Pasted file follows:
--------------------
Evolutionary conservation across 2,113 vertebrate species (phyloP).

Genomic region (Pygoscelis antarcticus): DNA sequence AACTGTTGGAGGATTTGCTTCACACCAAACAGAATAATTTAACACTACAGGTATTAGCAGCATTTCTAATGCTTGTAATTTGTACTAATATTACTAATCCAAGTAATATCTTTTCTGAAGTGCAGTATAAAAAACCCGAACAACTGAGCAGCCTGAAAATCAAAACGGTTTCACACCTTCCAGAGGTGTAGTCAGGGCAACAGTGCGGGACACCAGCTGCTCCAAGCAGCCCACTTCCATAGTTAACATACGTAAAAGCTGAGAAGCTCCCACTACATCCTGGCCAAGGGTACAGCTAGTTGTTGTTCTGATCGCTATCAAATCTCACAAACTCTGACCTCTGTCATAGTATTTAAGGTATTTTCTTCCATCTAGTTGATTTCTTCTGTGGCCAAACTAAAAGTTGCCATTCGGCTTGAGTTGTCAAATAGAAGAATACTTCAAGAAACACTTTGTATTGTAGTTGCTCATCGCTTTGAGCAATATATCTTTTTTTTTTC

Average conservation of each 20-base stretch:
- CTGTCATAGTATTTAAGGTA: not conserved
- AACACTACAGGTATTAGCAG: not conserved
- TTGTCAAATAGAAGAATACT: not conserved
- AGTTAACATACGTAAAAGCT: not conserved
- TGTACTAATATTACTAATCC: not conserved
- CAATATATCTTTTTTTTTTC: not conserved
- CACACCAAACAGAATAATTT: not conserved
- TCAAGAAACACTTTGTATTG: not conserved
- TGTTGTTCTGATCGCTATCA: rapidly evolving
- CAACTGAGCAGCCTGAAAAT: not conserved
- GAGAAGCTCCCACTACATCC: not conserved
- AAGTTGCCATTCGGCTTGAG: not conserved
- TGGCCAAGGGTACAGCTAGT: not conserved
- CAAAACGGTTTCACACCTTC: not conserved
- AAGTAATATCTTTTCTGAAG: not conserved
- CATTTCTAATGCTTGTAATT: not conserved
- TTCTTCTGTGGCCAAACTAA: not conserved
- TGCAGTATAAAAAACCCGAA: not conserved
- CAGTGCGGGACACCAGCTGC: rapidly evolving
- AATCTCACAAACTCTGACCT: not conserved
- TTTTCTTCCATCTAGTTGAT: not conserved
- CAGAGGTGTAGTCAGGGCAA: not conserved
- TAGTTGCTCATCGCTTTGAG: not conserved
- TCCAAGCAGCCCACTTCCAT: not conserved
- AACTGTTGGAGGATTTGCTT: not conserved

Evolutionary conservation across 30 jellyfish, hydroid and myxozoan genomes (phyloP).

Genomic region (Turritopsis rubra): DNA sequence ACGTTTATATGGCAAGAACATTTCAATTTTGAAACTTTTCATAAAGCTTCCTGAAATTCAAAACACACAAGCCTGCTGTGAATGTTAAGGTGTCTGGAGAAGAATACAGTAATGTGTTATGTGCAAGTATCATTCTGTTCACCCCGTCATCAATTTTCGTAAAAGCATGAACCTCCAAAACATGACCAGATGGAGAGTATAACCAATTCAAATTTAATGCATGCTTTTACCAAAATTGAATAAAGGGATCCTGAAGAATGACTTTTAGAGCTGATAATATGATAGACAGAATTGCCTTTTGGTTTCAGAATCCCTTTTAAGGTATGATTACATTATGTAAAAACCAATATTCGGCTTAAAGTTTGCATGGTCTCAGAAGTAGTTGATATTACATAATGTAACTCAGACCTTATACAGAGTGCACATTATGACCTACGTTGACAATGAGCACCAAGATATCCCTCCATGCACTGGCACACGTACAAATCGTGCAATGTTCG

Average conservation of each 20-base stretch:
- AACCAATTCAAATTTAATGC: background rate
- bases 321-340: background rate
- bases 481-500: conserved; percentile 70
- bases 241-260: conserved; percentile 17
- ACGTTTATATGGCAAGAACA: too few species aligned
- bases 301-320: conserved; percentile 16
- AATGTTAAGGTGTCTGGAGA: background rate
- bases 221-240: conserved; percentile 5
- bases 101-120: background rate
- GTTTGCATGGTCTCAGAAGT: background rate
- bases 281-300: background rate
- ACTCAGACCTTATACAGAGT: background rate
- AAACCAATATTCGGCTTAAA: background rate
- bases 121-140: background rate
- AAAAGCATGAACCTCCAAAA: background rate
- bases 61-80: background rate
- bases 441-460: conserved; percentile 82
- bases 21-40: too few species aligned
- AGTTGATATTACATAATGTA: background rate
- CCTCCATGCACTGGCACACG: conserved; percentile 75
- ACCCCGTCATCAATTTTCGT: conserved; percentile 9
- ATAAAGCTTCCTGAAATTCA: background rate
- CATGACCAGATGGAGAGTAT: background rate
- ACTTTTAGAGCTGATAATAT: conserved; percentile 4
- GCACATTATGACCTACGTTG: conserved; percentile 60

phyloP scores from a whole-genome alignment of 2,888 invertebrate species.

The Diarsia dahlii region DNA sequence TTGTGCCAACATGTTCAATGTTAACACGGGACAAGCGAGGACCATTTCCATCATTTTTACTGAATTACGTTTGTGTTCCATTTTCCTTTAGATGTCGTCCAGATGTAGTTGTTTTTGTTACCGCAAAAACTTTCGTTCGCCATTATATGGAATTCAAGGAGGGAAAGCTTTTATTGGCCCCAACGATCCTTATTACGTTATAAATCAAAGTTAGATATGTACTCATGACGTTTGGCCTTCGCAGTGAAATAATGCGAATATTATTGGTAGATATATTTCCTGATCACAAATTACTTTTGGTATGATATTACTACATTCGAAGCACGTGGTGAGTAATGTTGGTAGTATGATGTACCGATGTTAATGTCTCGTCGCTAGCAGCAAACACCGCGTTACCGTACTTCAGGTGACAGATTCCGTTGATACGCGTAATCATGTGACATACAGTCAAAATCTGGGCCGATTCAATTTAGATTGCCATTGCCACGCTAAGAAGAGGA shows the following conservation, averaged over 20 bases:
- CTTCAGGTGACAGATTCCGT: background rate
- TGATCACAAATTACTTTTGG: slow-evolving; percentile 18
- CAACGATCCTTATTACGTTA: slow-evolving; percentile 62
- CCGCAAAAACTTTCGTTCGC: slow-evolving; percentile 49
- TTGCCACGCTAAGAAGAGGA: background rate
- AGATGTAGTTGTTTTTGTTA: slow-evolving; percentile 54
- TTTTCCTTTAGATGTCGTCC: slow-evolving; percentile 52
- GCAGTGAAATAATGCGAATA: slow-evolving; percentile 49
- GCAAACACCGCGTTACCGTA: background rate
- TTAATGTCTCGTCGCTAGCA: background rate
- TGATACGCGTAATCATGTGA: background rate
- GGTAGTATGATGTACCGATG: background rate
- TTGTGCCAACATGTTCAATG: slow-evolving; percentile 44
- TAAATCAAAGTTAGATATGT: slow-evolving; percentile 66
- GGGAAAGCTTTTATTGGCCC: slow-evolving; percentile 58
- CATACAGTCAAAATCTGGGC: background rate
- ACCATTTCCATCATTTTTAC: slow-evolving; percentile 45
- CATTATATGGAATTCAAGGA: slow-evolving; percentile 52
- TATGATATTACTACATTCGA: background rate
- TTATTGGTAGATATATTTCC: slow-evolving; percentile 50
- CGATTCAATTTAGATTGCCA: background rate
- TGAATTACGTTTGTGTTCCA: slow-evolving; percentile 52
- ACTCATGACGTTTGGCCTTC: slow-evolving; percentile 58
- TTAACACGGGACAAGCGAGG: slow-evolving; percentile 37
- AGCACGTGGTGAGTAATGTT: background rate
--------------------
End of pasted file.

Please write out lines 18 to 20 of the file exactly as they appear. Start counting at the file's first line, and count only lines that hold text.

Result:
- AAGTAATATCTTTTCTGAAG: not conserved
- CATTTCTAATGCTTGTAATT: not conserved
- TTCTTCTGTGGCCAAACTAA: not conserved